Lawse v. Glaha

CourtUnited States State Supreme Court of Iowa
Citation114 N.W.2d 900,253 Iowa 1040
Docket NumberNo. 50504,50504
PartiesT. A. LAWSE, Trustee, Appellant, v. Henry GLAHA, also known as Henry Glahe, Appellee.
Decision Date08 May 1962

Pollard, Lawse & Deitchler, Fort Madison, for appellant.

Joseph L. Phelan, Fort Madison, for appellee.

MOORE, Justice.

On March 9, 1955, plaintiff, as record title holder, filed his petition asking that title to two lots in Block 1080 in the City of Fort Madison, Iowa, be quieted in him. Defendant answered in two divisions, the first denying plaintiff's claim of ownership and title and the second by counterclaim, asking that title be quieted in defendant. Both divisions assert defendant's adverse possession of the lots. An amendment to answer alleges laches on the part of plaintiff in asserting his claim.

The trial court found defendant Henry Glaha obtained title to the lots by adverse possession and a decree was entered quieting his title. From this decree the plaintiff appeals. We do not agree with the trial court.

At the time of his death in 1904 Ferdinand Glahe owned several lots in Block 1080 in Fort Madison and on one was the family home. In his will he provided certain lots go to his various sons after the death of his wife, Dina Glahe. The full title to the lots described in this action was inherited by George Glahe after the death of Dina in 1928. A short time after his father's death, George Glahe left Iowa and became a resident of New Mexico. He and his wife, Annas, had two children, one having died in infancy, the other is now Margaret Burnadine Fish, also known as Mrs. Creston E. Fish. She is the sole beneficiary of the estates of George Glahe, who died March 10, 1945, and Annas Glahe, who died July 11, 1946, and was the equitable owner of the two lots in controversy. On March 7, 1955, together with her husband, Margaret Burnadine Fish conveyed the lots unto T. A. Lawse, as trustee, for Margaret Burnadine Fish. It is undisputed the record title was in the plaintiff at the time this case was submitted to the trial court.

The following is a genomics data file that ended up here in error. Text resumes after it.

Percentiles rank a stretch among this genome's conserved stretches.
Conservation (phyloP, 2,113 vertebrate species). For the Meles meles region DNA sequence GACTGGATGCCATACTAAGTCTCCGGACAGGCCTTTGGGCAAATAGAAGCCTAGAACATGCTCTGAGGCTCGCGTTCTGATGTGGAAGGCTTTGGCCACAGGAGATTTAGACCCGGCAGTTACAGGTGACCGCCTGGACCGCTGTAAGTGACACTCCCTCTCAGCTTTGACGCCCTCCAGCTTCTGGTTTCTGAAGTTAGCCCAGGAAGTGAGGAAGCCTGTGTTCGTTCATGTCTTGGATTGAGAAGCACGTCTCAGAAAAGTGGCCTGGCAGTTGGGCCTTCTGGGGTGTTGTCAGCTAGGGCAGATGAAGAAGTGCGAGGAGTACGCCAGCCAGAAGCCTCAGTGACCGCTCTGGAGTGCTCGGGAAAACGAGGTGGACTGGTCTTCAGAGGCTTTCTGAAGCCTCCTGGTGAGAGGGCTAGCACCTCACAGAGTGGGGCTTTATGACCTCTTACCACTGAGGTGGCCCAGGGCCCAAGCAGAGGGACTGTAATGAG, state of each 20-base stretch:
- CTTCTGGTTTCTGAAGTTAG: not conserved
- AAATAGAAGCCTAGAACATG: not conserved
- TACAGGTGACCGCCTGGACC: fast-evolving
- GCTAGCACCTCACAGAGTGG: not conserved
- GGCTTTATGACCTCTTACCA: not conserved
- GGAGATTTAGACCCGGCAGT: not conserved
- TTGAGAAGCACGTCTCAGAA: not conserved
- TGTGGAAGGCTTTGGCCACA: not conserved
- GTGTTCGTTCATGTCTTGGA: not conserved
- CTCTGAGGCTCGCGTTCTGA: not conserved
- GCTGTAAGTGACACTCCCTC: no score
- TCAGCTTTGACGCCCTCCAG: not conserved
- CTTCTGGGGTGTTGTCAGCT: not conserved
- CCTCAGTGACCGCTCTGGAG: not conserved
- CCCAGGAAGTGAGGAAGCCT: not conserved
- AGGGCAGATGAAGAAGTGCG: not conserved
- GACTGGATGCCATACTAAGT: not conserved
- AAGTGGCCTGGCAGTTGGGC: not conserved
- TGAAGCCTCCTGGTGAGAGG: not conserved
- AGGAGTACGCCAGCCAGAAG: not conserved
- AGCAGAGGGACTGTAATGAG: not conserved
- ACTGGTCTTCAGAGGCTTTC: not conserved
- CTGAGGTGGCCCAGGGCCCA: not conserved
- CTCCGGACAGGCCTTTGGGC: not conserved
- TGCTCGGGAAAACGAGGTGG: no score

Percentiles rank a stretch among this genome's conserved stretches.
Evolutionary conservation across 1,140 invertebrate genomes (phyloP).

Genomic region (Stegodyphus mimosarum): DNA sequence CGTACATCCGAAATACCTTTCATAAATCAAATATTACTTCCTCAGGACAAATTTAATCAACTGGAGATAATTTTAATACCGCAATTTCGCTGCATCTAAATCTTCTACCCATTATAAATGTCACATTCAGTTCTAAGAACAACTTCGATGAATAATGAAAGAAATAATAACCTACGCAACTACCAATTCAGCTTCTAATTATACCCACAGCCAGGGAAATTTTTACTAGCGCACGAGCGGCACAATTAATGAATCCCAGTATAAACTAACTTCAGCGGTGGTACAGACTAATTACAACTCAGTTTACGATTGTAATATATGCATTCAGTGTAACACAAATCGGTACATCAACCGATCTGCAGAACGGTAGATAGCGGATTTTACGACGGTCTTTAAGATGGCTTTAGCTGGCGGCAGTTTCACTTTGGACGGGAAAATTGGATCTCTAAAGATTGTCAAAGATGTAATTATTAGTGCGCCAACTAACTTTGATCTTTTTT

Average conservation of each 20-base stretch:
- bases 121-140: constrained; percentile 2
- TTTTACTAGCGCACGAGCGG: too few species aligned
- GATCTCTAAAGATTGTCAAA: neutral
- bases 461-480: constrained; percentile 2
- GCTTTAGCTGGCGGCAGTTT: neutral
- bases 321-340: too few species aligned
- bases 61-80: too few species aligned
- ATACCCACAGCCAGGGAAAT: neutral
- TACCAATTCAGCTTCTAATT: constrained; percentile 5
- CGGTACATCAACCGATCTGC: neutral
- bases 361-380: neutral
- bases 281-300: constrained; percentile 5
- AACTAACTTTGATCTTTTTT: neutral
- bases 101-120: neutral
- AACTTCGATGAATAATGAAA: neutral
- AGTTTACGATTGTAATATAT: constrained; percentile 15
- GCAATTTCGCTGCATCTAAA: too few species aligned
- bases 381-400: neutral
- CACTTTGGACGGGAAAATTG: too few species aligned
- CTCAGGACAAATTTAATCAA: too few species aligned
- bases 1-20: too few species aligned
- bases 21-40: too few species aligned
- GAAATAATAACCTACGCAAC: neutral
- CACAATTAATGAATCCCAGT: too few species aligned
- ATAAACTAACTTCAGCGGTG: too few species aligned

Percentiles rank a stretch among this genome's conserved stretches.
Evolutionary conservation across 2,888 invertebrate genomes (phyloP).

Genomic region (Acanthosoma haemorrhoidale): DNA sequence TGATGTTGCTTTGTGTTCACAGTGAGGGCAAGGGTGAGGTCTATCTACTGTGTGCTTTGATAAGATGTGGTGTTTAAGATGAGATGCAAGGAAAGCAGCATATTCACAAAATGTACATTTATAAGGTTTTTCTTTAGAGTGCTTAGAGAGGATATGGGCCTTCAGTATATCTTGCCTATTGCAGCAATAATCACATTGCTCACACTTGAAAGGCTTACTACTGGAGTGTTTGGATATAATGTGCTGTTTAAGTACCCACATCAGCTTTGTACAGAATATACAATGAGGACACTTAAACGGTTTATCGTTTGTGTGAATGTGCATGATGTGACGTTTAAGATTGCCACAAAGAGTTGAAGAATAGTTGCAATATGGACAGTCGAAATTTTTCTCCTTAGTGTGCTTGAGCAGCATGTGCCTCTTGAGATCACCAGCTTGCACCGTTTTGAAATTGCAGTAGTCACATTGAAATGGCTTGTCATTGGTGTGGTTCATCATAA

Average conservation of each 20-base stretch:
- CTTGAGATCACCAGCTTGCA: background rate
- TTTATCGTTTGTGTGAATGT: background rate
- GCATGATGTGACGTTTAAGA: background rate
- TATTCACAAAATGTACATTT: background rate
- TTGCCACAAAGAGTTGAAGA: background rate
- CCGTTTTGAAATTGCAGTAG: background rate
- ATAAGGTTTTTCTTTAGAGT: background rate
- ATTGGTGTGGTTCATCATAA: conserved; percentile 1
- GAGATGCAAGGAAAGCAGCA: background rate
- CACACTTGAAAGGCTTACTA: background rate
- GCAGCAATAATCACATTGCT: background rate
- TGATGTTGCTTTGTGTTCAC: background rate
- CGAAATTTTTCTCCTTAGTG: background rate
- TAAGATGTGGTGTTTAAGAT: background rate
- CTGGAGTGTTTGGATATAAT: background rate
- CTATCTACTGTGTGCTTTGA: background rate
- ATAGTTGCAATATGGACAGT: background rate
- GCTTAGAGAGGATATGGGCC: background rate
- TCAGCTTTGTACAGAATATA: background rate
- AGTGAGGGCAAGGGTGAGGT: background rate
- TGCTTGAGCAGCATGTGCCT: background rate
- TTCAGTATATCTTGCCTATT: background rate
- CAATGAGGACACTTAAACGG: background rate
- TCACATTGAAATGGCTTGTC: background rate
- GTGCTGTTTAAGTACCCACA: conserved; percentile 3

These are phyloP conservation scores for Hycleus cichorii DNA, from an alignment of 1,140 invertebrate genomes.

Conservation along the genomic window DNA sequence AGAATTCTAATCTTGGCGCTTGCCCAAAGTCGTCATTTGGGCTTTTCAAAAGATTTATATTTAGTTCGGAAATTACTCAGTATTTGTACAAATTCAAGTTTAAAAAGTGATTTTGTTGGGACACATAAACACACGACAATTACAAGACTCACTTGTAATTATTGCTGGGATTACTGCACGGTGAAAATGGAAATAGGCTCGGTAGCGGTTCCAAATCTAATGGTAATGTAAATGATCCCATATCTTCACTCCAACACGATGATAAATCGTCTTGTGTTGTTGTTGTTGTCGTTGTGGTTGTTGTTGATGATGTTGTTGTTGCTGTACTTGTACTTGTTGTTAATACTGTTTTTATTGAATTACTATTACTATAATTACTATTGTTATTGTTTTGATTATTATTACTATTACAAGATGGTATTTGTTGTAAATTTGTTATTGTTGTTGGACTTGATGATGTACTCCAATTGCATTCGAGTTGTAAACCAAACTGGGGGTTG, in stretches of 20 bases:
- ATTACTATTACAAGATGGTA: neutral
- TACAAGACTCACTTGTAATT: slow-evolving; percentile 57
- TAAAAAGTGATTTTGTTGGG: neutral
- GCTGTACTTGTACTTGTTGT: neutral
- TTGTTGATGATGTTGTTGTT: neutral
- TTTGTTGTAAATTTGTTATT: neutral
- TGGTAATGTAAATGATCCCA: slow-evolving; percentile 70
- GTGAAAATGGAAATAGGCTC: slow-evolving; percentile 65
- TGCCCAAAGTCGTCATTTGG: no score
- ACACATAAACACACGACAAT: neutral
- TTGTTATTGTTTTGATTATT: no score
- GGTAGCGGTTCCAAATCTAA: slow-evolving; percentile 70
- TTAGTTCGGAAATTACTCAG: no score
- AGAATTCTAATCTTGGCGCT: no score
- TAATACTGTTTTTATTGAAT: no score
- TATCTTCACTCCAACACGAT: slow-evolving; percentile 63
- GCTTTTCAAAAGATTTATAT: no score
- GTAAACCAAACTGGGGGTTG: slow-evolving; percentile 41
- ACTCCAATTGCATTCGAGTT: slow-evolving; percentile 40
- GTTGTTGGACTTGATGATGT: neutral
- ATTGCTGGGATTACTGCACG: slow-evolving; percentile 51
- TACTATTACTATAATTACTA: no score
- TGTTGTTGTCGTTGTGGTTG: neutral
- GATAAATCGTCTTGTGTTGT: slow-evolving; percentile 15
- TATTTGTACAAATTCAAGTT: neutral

Defendant Henry Glahe, often referred to as Glaha, also inherited real estate from his father, Ferdinand Glaha, including the home property and a lot east of it. One of the lots in dispute is directly west and the other is southeast of the home property.

For many years prior to his death Henry lived in the home property with his mother and received money from his brother George. Henry estimated the amount to be from $10.00 to $15.00 per month. Mrs. Fish testified her father usually sent $25.00 per month. No such payments were made after the death of the mother in 1928. Prior to 1929 and from 1929 to 1954, Henry Glahe paid the real estate tax on the two lots together with the home property and other real estate in the estate. The County Treasurer listed it all as 'Ferdinand Glaha estate', with 'Henry Glahe' in parentheses after 'estate'. The total taxes paid on all the real estate listed as 'Ferdinand Glaha estate' varied from $51.00 in 1929 to $69.84 in 1954. Paving assessments were levied against the real estate as a whole and paid by Henry Glahe during 1928, 1930, 1932, 1933 and 1934 and also during the years 1943, 1944, 1945 and 1946. There is no evidence of the separate amounts levied against the two lots. In 1954 the tax list was changed to show Mrs. Fish as owner of the two lots and the taxes thereafter were paid by plaintiff.

For many years Henry used the corner lot for gardening. He also received billboard space rental therefrom for several years. No improvements were made on the lots at any time.

After the death of her father and mother, Mrs. Fish considered the lots hers and did not object to her Uncle Henry's use of them for gardening. She testified she thought his use of the lots and the income would offset the taxes he paid.

On April 1, 1954, Mr. Phelan, as attorney for defendant, wrote a letter requesting Mrs. Fish to sign an enclosed quit claim deed and stated in part:

'You being the sole heir of George Glaha are entitled to this property. Mr. Henry Glaha has paid the taxes on this property for almost fifty years and by virtue of this fact feels that he is entitled to it. I think the lot is probably worth between $500 and $1000.00.'

On April 3, 1954, Mrs. Fish answered the letter wherein she stated her father had sent money to Henry and expressed her belief her father had been hopeful the various lots might be sold in a block and expressed her willingness to start paying the real estate tax.